On the other hand, I was let down with Josh Andres Rivera’s portrayal of Sejanus Plinth, Snow’s well-meaning best friend. In the book, Sejanus is far more likable than in the movie. I found that each time Sejanus came on screen, his performance was repetitive at best and whiny at worst. In every scene he repeats the same honorable sentiment about the Capitol being full of “monsters” and wanting to assist the districts. He means well, but his way of spreading this message sucks the likability out of his character. 

It feels wrong to not give an honorable mention to Hunter Schafer as Tigris Snow, Coriolanus Snow’s cousin who practically raised him, and Viola Davis as Dr. Volumnia Gaul, the wicked head Gamemaker for the 10th Hunger Games, in their respective performances. Both actors took their supporting roles that felt slightly two-dimensional in the book and admirably brought them to life. Schafer embodied the softer, sisterly Tigris, a caring voice of reason that tried to convince her cousin to be “good.” By showing a change in her emotions towards him throughout the movie, Schafer allows viewers to see Tigris’ caring qualities slip away from Snow as he starts to inherit his father’s evil. EGOT (Emmy, Grammy, Oscars, and Tony) awarded Davis was a perfect villain; Dr. Gaul’s unhinged mental state was obvious just by her facial and vocal expressions. She clearly mastered the “mad scientist” voice and the frenzied look in her eyes contributed a lot to her performance.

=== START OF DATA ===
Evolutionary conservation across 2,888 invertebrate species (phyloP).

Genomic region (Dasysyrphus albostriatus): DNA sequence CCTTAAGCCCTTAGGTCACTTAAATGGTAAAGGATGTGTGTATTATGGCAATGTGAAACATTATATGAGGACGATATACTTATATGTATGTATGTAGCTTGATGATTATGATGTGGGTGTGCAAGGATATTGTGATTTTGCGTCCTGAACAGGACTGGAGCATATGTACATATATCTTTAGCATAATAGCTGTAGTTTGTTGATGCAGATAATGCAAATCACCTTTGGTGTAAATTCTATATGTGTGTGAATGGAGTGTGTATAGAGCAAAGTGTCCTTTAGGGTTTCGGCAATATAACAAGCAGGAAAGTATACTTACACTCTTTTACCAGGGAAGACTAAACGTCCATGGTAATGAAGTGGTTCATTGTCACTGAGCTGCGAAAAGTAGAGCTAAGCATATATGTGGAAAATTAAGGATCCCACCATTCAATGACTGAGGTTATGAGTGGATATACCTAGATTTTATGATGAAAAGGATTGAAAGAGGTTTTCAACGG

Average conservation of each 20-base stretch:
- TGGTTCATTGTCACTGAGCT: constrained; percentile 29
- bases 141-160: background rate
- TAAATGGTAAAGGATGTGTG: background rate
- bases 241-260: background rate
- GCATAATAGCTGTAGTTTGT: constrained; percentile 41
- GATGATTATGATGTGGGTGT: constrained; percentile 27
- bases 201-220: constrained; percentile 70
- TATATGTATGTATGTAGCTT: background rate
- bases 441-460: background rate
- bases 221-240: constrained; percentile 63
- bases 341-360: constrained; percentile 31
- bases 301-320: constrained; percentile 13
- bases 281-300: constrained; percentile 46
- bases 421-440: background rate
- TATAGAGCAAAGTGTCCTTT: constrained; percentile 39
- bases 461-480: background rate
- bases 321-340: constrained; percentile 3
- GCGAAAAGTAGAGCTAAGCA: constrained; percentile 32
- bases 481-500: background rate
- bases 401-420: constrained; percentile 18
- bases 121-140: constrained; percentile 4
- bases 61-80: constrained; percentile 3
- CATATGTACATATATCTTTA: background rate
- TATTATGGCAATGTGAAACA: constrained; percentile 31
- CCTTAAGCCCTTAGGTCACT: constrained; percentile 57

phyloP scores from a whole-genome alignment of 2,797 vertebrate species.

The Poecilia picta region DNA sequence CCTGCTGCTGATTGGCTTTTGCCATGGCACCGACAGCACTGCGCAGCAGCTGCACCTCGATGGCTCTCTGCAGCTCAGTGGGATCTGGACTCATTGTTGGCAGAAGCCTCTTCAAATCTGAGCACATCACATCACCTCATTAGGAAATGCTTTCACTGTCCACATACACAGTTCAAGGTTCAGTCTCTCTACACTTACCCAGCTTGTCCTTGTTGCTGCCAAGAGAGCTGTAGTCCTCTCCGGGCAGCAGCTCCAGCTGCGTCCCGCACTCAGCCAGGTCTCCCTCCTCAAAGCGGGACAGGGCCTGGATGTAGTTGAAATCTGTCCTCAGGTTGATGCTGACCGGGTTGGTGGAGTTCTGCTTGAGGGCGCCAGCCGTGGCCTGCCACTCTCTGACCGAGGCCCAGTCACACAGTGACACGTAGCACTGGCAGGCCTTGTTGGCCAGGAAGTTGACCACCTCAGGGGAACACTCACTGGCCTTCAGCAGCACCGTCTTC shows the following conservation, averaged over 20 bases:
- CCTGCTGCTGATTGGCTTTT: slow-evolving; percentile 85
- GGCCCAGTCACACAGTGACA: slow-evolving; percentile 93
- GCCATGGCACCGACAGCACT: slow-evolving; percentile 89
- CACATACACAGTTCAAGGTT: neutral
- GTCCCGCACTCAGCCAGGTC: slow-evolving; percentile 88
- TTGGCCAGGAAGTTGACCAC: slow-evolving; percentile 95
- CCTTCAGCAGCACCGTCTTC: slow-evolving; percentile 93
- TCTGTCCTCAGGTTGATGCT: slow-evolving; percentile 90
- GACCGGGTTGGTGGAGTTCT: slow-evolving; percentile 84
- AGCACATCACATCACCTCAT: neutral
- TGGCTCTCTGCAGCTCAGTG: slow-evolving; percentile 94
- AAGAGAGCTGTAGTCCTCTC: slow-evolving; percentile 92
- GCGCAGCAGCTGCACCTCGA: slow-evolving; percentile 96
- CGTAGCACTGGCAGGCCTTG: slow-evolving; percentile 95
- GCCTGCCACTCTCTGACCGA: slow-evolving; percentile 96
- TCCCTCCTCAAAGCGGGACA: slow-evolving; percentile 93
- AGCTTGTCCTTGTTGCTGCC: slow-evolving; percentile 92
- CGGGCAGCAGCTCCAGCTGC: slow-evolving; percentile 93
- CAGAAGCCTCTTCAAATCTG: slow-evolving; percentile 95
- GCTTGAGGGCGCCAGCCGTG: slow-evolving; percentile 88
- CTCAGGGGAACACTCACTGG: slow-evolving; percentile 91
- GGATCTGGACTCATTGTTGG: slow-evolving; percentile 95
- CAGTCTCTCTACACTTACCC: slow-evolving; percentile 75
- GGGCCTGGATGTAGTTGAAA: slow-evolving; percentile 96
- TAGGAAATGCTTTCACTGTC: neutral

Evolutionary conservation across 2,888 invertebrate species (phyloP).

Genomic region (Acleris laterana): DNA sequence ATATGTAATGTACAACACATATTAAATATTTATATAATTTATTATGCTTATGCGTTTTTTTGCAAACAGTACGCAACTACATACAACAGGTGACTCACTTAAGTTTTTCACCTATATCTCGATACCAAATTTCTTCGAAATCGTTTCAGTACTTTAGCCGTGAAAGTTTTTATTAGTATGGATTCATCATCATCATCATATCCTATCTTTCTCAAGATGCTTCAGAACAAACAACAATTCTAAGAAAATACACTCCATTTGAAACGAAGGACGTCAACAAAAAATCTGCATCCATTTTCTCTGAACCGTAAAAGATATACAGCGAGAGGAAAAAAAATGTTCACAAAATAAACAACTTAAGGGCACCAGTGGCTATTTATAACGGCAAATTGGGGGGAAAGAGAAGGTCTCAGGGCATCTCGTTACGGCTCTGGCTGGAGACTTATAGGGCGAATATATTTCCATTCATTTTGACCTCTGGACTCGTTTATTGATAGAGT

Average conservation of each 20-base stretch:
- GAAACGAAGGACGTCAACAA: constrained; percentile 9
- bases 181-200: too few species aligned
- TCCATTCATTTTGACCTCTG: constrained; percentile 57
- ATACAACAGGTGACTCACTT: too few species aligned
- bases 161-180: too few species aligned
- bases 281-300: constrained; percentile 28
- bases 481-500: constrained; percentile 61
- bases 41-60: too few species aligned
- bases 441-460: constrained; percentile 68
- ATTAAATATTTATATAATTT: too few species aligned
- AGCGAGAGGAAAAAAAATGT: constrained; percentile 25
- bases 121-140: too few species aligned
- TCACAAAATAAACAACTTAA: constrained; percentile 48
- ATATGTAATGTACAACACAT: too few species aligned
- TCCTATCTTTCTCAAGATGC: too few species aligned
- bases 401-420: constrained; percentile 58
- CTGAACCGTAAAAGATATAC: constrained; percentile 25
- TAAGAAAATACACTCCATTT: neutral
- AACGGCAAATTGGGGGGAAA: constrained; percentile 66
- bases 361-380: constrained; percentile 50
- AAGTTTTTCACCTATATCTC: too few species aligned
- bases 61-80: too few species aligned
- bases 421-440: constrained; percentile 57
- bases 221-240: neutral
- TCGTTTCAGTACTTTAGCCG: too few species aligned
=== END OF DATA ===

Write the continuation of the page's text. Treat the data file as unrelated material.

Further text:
PART III: 

Scenes throughout the entire film appear to be shot with an extremely wide lens to create a more intimate relationship with the characters. I think this is honestly revolutionary for an action film, making the fighting scenes even more cinematic. It definitely felt like the movie was meant for a wide screen, and thrived in theaters. I think other movies are going to follow suit and use this technique so every inch of the screen is filled with activity. 

Francis Lawrence returned to the world of Panem with TBOSAS and was able to create that feeling of discomfort and suspense in viewers now as he did then. This is particularly present in moments like the haunting “Enjoy the show!” as the tributes and mentors entered the arena and the use of jabberjays to repeat the final screams of rebels at the hanging tree. 

After two hours and 37 minutes of action, heartbreaking betrayal, and raw terror, Lawrence chose to end the movie with a voiceover quote featuring the voice of Donald Sutherland, who played President Snow in the original Hunger Games films. He recites arguably his most famous line, and one that could be deemed the central theme of the movie: “It’s the things we love most that destroy us.” Coriolanus Snow starts this movie as a smart boy struggling to make his way in the world, and he ends it as a man ready to become the monster we are familiar with. Somewhere in the middle, he fell in love, and in some ways, it tore him apart.

Since seeing this movie, I have not been able to get it (or the soundtrack) out of my head. All of the aspects from the acting to the cinematography — and Tom Blyth’s buzzcut — came together to create a movie that I dare say is better than the book. As Snow says himself, “Snow lands on top.”



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Lila Goldin, Copy Staffer
Lila Goldin is a first-year staffer and a copy staffer on The Muse. In addition to The Muse, Lila also enjoys competing in speech, listening to music and playing golf. She is Vice President of the nonprofit organization Sharing The Arts, where she shares her passion for writing. She looks forward to learning more about and practicing journalism throughout the next three years on The Muse.